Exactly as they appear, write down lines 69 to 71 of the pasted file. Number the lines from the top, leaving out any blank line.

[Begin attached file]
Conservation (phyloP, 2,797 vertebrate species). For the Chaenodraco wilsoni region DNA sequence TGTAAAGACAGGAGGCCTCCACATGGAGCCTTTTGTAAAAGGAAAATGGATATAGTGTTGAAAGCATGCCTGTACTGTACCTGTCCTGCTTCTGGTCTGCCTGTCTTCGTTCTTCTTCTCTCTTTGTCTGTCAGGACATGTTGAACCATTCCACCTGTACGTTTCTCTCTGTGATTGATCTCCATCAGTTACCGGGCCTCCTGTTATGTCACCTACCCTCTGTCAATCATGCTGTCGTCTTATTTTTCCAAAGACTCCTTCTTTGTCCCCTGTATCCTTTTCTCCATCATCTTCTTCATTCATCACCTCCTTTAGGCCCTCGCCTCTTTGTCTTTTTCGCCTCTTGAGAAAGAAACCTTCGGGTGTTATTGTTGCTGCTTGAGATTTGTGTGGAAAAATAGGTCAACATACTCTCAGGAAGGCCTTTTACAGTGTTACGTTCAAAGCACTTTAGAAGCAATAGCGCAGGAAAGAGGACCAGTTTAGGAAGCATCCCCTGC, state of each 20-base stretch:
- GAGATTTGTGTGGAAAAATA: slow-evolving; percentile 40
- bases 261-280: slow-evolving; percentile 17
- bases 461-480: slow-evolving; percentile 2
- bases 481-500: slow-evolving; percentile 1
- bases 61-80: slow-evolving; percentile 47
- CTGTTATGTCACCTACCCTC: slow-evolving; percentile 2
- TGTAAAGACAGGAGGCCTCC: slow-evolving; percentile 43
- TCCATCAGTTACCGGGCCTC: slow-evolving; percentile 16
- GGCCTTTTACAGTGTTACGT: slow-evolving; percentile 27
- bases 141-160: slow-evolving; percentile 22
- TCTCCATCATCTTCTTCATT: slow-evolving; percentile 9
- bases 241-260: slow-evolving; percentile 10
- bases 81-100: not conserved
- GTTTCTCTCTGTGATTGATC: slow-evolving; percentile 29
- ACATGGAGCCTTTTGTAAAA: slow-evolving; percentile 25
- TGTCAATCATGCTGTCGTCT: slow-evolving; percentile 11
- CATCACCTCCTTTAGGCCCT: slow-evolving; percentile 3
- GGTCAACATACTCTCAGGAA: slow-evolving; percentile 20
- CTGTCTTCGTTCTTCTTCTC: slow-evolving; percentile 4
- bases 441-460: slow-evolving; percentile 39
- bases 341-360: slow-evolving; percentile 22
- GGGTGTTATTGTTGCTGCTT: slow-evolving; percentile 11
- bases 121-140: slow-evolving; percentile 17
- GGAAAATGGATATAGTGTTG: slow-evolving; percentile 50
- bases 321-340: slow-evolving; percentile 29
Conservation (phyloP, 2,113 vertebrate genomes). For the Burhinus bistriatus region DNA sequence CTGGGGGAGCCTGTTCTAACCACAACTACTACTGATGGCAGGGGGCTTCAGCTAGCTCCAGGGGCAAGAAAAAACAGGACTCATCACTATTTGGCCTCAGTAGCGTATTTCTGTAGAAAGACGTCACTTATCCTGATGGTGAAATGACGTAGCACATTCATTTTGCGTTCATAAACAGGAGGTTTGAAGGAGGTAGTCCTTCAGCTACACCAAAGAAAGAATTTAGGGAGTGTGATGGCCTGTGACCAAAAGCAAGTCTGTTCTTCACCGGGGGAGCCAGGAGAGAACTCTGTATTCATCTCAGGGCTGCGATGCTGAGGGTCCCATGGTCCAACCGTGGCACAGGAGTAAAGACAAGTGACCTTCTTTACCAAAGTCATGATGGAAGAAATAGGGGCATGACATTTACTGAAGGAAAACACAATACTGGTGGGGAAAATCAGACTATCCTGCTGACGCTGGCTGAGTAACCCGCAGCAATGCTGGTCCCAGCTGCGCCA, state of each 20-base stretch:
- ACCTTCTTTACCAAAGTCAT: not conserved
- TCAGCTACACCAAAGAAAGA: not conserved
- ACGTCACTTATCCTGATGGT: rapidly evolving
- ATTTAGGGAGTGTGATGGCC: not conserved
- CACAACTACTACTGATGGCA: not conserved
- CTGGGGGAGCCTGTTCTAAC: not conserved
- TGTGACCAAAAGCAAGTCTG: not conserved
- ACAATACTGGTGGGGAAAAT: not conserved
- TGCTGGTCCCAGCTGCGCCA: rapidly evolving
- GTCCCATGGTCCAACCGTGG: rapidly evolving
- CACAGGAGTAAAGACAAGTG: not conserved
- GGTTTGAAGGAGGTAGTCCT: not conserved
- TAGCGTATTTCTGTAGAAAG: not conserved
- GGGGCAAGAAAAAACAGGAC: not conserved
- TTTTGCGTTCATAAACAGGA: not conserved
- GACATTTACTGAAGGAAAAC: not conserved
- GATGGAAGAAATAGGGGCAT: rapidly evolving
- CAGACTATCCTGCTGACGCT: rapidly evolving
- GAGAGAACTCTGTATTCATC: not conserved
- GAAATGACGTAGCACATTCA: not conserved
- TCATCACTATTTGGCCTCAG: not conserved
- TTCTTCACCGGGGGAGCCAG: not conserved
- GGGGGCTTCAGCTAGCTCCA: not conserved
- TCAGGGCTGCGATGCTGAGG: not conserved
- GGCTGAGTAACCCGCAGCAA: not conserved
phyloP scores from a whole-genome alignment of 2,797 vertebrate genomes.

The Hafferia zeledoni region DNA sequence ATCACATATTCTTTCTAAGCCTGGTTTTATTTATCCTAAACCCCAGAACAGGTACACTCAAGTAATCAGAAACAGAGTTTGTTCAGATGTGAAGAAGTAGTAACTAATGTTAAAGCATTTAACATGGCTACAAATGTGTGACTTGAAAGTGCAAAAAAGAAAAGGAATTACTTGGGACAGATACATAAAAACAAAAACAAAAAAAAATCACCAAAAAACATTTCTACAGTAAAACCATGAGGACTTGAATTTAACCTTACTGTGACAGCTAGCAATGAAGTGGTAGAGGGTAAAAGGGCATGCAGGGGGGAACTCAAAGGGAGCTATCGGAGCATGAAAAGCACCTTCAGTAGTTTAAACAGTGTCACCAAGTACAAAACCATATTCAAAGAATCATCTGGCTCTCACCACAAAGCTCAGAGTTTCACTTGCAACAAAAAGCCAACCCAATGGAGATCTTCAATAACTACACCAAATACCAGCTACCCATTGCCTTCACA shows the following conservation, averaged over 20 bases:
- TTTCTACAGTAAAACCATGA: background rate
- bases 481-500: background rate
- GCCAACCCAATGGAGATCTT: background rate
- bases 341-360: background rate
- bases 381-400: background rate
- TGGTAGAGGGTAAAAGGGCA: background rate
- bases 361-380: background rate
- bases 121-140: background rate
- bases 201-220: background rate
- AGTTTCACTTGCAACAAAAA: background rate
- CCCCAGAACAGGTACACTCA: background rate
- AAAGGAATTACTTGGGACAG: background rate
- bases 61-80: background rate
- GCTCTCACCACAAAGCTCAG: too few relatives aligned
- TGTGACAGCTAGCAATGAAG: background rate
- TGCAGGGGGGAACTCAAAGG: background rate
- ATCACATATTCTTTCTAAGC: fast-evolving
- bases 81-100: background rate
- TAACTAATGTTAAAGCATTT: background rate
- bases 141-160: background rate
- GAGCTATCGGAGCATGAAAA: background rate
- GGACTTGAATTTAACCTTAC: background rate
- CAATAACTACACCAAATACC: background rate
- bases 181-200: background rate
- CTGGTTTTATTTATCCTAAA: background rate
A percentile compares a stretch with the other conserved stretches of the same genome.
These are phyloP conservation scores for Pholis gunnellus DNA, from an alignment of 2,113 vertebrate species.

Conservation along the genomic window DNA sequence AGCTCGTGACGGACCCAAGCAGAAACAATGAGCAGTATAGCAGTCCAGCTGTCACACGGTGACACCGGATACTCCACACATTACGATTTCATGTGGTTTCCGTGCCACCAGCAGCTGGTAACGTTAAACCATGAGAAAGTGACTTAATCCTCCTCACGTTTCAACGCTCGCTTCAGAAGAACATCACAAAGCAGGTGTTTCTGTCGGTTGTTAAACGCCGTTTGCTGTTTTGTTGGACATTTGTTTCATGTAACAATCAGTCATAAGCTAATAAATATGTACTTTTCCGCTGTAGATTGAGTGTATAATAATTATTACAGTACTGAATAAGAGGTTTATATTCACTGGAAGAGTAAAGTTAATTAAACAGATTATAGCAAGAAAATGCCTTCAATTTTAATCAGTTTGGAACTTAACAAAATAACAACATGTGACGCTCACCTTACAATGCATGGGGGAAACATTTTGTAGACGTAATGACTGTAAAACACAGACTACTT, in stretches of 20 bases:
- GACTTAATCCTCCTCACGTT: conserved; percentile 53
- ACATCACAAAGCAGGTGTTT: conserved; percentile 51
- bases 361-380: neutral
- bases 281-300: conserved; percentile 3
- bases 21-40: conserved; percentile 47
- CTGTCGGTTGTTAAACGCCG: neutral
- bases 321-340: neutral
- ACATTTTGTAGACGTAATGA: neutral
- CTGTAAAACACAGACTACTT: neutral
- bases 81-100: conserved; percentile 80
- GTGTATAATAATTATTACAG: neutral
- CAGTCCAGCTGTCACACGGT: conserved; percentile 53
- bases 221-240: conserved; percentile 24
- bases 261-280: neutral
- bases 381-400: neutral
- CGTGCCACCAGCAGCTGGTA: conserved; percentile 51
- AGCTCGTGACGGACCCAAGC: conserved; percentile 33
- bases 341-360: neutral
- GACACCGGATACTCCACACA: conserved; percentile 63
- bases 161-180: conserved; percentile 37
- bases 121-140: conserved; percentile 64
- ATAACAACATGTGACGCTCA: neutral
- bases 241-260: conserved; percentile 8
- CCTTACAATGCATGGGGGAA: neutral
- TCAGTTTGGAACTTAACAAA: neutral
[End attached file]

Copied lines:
- TGTGACAGCTAGCAATGAAG: background rate
- TGCAGGGGGGAACTCAAAGG: background rate
- ATCACATATTCTTTCTAAGC: fast-evolving